New York-based airline, JetBlue, has revealed the next generation of its Mint business class, which has been upgraded to mark its entry into the transatlantic market. Transatlantic routes are highly lucrative in normal times, and as vaccines look set to overcome the Covid-19 health crisis, these routes will hopefully soon return to strong profitability. The market is served by several high-quality business class offers, but JetBlue’s new Mint cabins, combined with “unpremium” fare pricing, could give rivals a new cause for concern.
The first-generation Mint cabin for transcontinental US routes gained a lot of attention at its launch in 2014 (details here), with the mixed 2-2 and 1-1 layout of the Vantage seat from Thompson Aero Seating enabling four of the 16 lie-flat seats on its Airbus A321neos to be fitted with doors. The seats in question are sometimes referred to as ‘throne’ seats, given their large side surfaces, but adding doors to create semi-private suites added a new level of exclusivity.
For 2021, and with routes from New York and Boston to London due to commence this summer, served by its new A321LRs, JetBlue has developed the Mint Studio, again based on a Thompson seating platform, but this time the VantageSOLO, for which the airline is launch customer. The inward-facing herringbone configuration of the VantageSOLO platform has been developed specifically for the single-aisle market, in a design partnership with Factorydesign.
Unlike the original Mint cabin, the all-new transatlantic Mint offers privacy in each of the 24 individual suites, with direct aisle access and sliding privacy doors. Comfort features include a tilting 17in Thales AVANT seatback IFE display, wireless charging outlets, an integrated phone ledge for multitasking, in-seat power, and stowage space for items such as laptops, shoes and handbags. A smaller 16-seat layout will debut on a limited number of JetBlue’s A321neo flights between New York and Los Angeles in 2021.
For flyers looking for something a little extra, the two Mint Studios in the first row oblige. When JetBlue approached Acumen Design Associates for the A321neo cabin design in 2016, it had already selected the VantageSOLO seat platform, but wanted the customisation work to reflect customer feedback from the current Mint product. Acumen, a London-based design studio, says that as part of the seat redesign process, its team identified an opportunity to reimagine the front row area, which is often used solely for additional cabin storage – useful but not necessarily an attractive or efficient use of cabin space. A notable feature of the VantageSOLO platform is that it enables two larger front-row seats to be fitted in the space. This option was taken in order to create the Mint Studios, which offer greater living space and luxury, a little extra exclusivity and an ancillary revenue opportunity.
The Mint Studios are spacious, offering what JetBlue claims is “the most space in a premium experience from any US airline” (based on personal square footage per passenger seat) and “the largest lie-flat bed of any US carrier” (based on total reclined bed surface area). The latter is enabled as when the seat transitions into bed-mode, the ottoman (a small sofa exclusive to the studios) drops, extending the bed surface.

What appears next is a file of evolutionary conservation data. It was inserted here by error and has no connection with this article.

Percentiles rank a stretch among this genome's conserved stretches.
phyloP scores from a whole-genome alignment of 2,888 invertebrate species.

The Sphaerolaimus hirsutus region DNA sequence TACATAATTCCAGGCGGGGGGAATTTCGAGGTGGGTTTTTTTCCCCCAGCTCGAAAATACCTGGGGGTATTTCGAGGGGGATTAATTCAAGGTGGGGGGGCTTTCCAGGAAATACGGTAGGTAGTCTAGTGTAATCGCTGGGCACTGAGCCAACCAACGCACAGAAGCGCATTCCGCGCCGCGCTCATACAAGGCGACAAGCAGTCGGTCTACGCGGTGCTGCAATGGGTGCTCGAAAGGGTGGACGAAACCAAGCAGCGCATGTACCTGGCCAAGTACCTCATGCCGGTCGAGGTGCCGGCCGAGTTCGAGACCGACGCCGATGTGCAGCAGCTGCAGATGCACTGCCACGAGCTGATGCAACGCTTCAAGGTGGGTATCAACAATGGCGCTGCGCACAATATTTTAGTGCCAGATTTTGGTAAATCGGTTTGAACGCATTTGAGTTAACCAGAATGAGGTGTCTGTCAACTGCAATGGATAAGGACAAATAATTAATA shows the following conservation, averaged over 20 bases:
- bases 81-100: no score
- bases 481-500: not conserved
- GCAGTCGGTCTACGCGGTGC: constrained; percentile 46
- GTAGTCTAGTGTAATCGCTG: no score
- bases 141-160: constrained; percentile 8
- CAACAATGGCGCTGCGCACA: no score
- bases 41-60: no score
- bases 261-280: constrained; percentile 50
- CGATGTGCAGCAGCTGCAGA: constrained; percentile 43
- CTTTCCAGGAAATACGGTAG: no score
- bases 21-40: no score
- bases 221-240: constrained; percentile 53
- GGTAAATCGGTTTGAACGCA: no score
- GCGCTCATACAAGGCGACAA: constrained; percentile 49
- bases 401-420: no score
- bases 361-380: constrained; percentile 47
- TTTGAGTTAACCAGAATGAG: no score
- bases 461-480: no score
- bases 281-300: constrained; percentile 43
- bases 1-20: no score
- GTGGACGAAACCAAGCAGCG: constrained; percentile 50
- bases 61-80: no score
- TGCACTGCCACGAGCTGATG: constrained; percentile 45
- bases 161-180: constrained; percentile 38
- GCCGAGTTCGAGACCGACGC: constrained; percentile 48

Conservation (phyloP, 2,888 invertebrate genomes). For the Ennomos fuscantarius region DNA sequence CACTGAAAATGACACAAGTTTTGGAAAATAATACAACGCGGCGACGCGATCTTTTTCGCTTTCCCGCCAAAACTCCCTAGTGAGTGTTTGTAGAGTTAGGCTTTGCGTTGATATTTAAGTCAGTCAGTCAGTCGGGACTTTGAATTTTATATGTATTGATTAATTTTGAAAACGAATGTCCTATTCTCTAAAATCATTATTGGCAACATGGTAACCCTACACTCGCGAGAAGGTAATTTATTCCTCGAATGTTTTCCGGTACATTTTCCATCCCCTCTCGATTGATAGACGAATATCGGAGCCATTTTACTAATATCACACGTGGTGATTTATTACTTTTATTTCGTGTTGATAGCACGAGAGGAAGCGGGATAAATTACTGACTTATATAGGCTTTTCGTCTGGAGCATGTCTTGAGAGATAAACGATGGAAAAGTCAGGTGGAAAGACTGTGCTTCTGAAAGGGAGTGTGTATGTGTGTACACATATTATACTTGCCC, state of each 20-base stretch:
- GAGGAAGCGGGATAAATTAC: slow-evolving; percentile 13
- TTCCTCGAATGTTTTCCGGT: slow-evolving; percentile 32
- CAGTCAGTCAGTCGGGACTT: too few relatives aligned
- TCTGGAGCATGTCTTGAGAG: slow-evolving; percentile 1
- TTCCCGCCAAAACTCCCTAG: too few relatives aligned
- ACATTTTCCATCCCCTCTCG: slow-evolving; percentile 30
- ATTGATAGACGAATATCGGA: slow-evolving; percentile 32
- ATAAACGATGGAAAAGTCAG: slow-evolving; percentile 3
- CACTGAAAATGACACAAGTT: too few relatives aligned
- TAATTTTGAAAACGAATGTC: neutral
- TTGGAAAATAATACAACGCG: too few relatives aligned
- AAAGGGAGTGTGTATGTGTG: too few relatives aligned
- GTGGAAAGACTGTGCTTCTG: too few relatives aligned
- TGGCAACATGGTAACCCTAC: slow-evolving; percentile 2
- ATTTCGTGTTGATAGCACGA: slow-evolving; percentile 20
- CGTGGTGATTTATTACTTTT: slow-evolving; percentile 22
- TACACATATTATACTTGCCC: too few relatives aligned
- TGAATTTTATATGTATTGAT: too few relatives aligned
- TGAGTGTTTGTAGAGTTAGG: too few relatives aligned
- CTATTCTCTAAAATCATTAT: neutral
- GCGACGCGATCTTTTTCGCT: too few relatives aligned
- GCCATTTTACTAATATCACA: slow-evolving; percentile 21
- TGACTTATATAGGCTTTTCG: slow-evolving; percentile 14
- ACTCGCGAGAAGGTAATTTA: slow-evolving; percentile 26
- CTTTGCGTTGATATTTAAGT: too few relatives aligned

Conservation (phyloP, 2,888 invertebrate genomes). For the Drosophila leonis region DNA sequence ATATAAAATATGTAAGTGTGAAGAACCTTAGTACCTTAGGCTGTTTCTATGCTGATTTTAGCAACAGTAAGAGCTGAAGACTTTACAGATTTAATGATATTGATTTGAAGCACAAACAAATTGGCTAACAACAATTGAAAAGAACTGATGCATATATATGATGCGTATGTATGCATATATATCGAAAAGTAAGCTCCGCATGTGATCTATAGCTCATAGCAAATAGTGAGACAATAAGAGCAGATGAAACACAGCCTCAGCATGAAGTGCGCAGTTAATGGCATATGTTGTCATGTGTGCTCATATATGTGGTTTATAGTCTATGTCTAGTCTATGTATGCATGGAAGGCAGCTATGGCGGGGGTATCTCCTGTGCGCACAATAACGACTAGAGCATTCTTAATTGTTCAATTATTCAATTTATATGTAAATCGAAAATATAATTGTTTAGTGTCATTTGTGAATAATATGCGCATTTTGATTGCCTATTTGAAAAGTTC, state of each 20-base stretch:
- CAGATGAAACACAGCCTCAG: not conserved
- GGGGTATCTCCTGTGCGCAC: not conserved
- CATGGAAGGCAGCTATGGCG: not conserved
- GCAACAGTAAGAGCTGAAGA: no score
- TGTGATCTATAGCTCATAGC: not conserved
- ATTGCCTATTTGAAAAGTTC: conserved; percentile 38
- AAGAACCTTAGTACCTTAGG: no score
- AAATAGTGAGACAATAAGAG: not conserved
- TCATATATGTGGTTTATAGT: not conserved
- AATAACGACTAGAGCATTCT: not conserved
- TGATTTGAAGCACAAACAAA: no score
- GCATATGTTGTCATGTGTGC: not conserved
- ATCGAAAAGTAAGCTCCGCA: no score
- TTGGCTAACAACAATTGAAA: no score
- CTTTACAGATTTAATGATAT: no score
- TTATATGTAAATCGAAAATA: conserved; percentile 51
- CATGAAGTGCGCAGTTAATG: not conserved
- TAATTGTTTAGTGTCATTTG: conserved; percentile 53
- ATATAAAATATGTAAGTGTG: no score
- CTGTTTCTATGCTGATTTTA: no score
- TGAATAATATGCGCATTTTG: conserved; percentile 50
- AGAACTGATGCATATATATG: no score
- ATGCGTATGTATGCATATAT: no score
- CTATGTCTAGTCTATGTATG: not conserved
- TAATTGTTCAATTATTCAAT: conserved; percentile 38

“By reclaiming the unused space at the front row, Mint Studio offers customers an enhanced flying experience – one which will quickly become the gold standard for narrow-body business class,” said Daniel Clucas, senior designer at Acumen.
Collaborating under AVIC Cabin Systems (ACS), AIM Altitude worked with Thompson Aero Seating to seamlessly integrate the premium front-row monuments with the Mint Studios.
Guests also enjoy an upgrade to a 22in tilting IFE monitor, and the ottoman and additional side table mean that studio guests can invite an additional Mint customer to share the space and perhaps to dine together, once cruising altitude is reached.
JetBlue is an airline with an individual character, from its marketing (campaigns include “bringing humanity back to air travel”), to its unorthodox approach to being essentially a low-cost carrier – affordable carrier seems more apt. That sense of individuality is carried through to the 2021 Mint experience, with Acumen working with JetBlue, Thompson and suppliers to customise the seats and cabin to match the airline’s style.
The teams worked to bring a sense of New York’s urban style to the skies, with the cabin designed to evoke a residential feel through the use of subtle mood-lighting programmes and soft finishes. A soft, textured suede is wrapped around the seat (Tapisuede Flannel), with a vegan leather (Ultraleather Promessa Av) selected for the seats and headrests, as well a denim-style carpet. Other urban touches include stylised concrete lampshades and woodgrain table patterns. The inner walls of each Mint Suite feature a contemporary pattern inspired by JetBlue’s brand language, while the patterned door shrouds on the suites incorporate a bold, pressure-formed Mint leaf pattern.
“Mint was an idea to make premium travel across the US less stuffy and more affordable, and its performance has exceeded even our most optimistic expectations of going beyond New York, Los Angeles and San Francisco,” said Joanna Geraghty, JetBlue’s president and chief operating officer. “It’s remarkable how Mint’s thoughtful design has resonated with customers as we successfully grew it to more than 30 routes. We put our heart into this redesign of Mint and were inspired by our original vision of offering customers an exceptional experience at a lower fare – which is what JetBlue is all about.”
JetBlue promises that its Mint transatlantic fares will cost “a fraction” of what other airlines charge for premium seats. With potentially huge pent-up demand for transatlantic travel, and Covid-19 vaccination programmes continuing apace, JetBlue’s upgraded Mint could be a powerful engine in its recovery.